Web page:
Exactly, the year of 'The Final Cut' release with the verse about Brezhnev. Of course, they couldn't 'ban' all Pink Floyd as it was always regarded as anti-war, anti-fascist band; and just too famous. So they settled on one particular album.

    And, as correctly noticed by Scorpio, the document is inconsistent in its use of "sex" and "eroticism". Actually both words strike me as completely alien to the official Russian language of that time; it would most likely have used something like "половая распущенность".
    This document is obviously not as 'official' as you may think. Just a current internal paper, not for public release. And I think комсомольцы can be forgiven for inconsistency

    The biggest problem with that document, though, is that it does not appear to be written with a typical typewriter of the 80's.
    Typewriter?? You're kidding?

    Its font is not monospace but proportional (and looks very much like "Times", the default in MS Word)
    It is not Times New Roman, that's for sure. But it looks very much like common typographic font. Of course it is not a typewriter. I believe ВЛКСМ could afford a printing office for itself

    Lastly, you misinterpret the document. It does not ban anything.
    No, I don't. I didn't say it 'bans' something. Of course, it just 'doesn't recommend'. Which means, actually, that this 'recommendation' would be enforced on all venues under ВЛКСМ's control.

    You were free to listen to whatever you liked at home (if you were not a member of it).
    Of course.
    Tongue-tied and twisted just an earth-bound misfit, I

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    Re: Music in the USSR

    Quote Originally Posted by Alexander
    Интересно... почему то ни Deep Purple в список не попал, ни Rainbow. Uriah Heep тоже не вижу... и Led Zeppelin нету... даже обидно
    Да, и именно это похоже на правду. Эти группы никогда не были запрещены. Один мой знакомый своими глазами видел подобный документ, предназначенный для таможни. Он тоже удивлялся: никаких Deep Purple, Led Zeppelin и т.п., зато куча таких вещей как 'Ансамбль германско-польской дружбы' и т.п. Половину названий он вообще не знал, хотя сам отъявлянный меломан.
    Tongue-tied and twisted just an earth-bound misfit, I

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    Re: Music in the USSR

    Quote Originally Posted by Zeus
    Quote Originally Posted by bad manners
    Where did you take this document? I'm asking because it does not look genuine.
    It is not my scan. I've just found it in the Internet. Maybe a year ago or so. And it may by a reprint, which doesn't change anything.
    It does for me. I have seen quite a few fabrications (too many of them in Russian history if you ask me) so I am not too excited about "reprints".

    [quote:2k9o6n8x]For example, I do not believe they would use the word "punk" verbatim. It might have been used by the fans of the "Sex Pistols", but hardly by the старшие товарищи из ЦК (who must have approved such documents).
    Not necessarily. It is ВЛКСМ's internal document, not so important to bother ЦК. And I remember using the word панк in the 80s perfectly, as many other words like that. For example, try to get the videotapes of Музыкальный ринг of the mid-80s, they are available. I've seen ones with Курехин and Аквариум just a couple of months ago. Looks funny nowadays [/quote:2k9o6n8x]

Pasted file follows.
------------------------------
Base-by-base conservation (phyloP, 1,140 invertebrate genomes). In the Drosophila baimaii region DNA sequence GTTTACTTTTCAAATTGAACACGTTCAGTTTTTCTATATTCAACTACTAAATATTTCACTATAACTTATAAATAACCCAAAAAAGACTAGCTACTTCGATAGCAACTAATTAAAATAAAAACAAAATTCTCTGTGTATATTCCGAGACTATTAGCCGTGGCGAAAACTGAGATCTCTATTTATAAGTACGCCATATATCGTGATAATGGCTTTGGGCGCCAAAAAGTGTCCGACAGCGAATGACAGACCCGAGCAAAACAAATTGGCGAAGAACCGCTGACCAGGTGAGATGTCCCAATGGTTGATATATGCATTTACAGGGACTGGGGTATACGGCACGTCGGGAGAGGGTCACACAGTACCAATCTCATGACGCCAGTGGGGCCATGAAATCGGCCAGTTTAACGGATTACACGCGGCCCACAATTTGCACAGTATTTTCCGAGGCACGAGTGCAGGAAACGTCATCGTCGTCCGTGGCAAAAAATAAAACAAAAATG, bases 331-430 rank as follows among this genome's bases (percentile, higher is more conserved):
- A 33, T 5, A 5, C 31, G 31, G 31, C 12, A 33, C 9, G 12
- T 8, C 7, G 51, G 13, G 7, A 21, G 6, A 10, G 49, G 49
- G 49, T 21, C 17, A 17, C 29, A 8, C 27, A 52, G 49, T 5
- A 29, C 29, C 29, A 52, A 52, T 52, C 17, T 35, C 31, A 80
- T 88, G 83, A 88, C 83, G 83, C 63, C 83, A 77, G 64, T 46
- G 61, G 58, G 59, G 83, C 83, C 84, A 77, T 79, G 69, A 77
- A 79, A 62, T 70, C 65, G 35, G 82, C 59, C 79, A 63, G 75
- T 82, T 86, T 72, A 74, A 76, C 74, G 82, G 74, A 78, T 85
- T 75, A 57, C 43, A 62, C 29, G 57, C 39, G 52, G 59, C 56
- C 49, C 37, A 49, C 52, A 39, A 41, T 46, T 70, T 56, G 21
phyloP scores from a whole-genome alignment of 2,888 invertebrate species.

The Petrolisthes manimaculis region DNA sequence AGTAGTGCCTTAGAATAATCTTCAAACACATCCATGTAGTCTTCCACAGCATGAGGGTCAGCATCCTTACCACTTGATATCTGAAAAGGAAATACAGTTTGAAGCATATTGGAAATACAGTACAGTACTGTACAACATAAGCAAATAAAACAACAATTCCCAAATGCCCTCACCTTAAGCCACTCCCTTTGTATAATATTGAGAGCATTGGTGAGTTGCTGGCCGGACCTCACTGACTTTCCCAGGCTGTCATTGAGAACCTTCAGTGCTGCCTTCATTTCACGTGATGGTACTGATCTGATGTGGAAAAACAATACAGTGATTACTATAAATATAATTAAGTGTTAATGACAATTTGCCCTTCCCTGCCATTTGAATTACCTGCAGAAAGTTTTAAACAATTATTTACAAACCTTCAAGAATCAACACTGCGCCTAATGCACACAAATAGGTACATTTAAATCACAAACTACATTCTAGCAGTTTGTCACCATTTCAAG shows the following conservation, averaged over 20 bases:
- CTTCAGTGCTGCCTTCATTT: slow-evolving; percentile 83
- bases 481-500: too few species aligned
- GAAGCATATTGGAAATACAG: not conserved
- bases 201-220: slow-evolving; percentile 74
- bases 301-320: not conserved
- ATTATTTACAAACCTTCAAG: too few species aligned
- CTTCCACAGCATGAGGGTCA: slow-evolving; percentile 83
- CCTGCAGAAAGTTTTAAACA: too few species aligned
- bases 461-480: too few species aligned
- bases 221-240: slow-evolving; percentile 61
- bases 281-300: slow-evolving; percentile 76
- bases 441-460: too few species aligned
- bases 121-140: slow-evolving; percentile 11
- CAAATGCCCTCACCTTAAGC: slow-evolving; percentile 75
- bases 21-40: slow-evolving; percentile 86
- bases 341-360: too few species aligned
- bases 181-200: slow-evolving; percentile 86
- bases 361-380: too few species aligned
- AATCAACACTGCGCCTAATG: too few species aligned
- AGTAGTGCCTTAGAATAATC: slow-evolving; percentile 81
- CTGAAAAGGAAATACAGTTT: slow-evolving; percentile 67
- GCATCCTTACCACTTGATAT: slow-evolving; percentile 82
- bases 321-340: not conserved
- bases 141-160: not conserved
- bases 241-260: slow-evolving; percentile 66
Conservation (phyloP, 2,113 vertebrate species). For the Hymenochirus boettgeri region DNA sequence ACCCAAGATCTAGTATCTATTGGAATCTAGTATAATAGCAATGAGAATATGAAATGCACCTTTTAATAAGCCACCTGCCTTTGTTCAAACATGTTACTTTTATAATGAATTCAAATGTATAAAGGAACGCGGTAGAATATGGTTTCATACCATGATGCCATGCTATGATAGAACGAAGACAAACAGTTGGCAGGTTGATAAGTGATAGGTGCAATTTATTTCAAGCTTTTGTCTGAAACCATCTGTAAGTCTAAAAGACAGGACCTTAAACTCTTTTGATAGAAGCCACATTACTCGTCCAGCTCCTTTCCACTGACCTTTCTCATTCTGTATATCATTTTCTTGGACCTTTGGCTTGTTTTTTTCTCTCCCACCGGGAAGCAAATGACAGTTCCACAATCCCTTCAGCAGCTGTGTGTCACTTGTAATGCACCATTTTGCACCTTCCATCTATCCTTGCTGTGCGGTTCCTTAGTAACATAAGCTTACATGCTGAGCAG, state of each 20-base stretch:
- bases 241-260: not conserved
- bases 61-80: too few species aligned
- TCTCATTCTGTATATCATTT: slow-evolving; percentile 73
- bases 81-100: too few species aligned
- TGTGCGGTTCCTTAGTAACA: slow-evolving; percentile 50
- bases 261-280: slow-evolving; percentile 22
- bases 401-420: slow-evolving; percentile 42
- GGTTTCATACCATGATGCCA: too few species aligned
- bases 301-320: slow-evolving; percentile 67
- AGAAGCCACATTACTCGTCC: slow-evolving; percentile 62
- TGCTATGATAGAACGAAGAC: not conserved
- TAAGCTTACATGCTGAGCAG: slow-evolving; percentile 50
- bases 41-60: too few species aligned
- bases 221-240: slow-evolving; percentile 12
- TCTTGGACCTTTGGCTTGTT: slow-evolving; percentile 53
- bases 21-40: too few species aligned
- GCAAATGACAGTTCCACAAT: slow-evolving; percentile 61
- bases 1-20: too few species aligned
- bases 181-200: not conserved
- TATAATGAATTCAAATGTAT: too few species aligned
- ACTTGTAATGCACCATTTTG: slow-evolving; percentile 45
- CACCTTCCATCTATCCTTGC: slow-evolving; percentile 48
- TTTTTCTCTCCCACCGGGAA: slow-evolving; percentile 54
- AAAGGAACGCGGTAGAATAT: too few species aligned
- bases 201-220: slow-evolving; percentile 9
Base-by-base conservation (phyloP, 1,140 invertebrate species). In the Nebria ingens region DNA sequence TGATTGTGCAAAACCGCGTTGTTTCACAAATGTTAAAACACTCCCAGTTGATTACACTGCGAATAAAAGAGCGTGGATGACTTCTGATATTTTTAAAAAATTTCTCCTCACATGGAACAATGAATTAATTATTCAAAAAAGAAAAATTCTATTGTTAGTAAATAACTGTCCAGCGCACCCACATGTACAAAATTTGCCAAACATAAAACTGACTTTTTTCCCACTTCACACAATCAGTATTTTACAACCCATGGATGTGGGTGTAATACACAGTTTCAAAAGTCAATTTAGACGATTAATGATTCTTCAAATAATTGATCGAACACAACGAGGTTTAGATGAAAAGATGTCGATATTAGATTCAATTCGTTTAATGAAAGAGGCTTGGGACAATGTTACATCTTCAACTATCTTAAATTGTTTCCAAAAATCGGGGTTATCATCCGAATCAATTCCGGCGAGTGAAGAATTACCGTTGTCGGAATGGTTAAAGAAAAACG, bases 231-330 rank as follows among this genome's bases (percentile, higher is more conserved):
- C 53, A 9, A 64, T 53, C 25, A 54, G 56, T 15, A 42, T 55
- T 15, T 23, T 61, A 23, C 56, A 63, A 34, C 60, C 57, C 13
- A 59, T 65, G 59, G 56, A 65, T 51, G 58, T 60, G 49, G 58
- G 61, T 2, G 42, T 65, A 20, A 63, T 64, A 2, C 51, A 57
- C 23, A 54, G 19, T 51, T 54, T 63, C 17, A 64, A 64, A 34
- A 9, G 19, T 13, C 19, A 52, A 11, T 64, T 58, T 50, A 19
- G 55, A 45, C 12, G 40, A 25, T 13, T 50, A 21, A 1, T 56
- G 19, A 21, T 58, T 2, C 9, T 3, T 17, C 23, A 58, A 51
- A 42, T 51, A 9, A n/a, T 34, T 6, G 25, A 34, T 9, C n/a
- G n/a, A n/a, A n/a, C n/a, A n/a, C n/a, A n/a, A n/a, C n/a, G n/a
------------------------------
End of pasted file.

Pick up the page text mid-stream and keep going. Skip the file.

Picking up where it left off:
Even internal documents are written in the official language. "Punk" just does not fit.


    [quote:2k9o6n8x]And, as correctly noticed by Scorpio, the document is inconsistent in its use of "sex" and "eroticism". Actually both words strike me as completely alien to the official Russian language of that time; it would most likely have used something like "половая распущенность".
    This document is obviously not as 'official' as you may think. Just a current internal paper, not for public release. And I think комсомольцы can be forgiven for inconsistency [/quote:2k9o6n8x]

    This (and the above) is not consistent with mass production of this document, which is implied by using a print office (which would explain its quality). If it is an internal memo, addressed to a few chiefs, they would use a typewriter. If it is document warranting mass production in a print office, then the style must be a lot more polished.

    [quote:2k9o6n8x]Lastly, you misinterpret the document. It does not ban
    anything.
    No, I don't. I didn't say it 'bans' something. Of course, it just 'doesn't recommend'. Which means, actually, that this 'recommendation' would be enforced on all venues under ВЛКСМ's control.[/quote:2k9o6n8x]

    Well, anybody disliking the Komsomol might simply not join. They might simply not use any services (such as discoth
    Jonesboro, Arkansas. Mean, stupid, violent fat people, no jobs, nothing to do, hotter than a dog with 2 d--cks.

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    Re: Music in the USSR

    Quote Originally Posted by bad manners
    Quote Originally Posted by Zeus
    It is not my scan. I've just found it in the Internet. Maybe a year ago or so. And it may by a reprint, which doesn't change anything.
    It does for me. I have seen quite a few fabrications (too many of them in Russian history if you ask me) so I am not too excited about "reprints".
    Me too. But the thing is that this document (whether genuine or forged) fits very well to what I remember from the times. I've seen myself that kind of documents (not about the music, I mean, but essentially very similar), and this scan did not raise my eyebrows. I put it here rather to demonstrate typical relationship between officials and the "underground" culture of the times.

    Even internal documents are written in the official language. "Punk" just does not fit.
    Not exactly. In a word, I don't feel something much wrong with this word in papers in mid-80s.

    This (and the above) is not consistent with mass production of this document, which is implied by using a print office (which would explain its quality). If it is an internal memo, addressed to a few chiefs, they would use a typewriter.
    A few? Suppose it has to be distributed from Moscow to all "комсомольские ячейки" of the state. A few thousand copies, I presume.

    Well, anybody disliking the Komsomol might simply not join. They might simply not use any services (such as discoth?ques) provided by it. But, strangely, the Russians would join this organization, only to complain later how restrictive it was.
    It seems quite right nowadays. But it does not look strange for that times. It was not that 'simple'. However, it is rather another long topic.
    Tongue-tied and twisted just an earth-bound misfit, I

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    Who heard British singer/drummer Robert Wyatt? As far as I remember he was member of Britain communist party. That's why soviet authority liked him...

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    Я бы и сейчас половину этих групп запретил!
    (If it is possible I would forbid a half groups from this list! )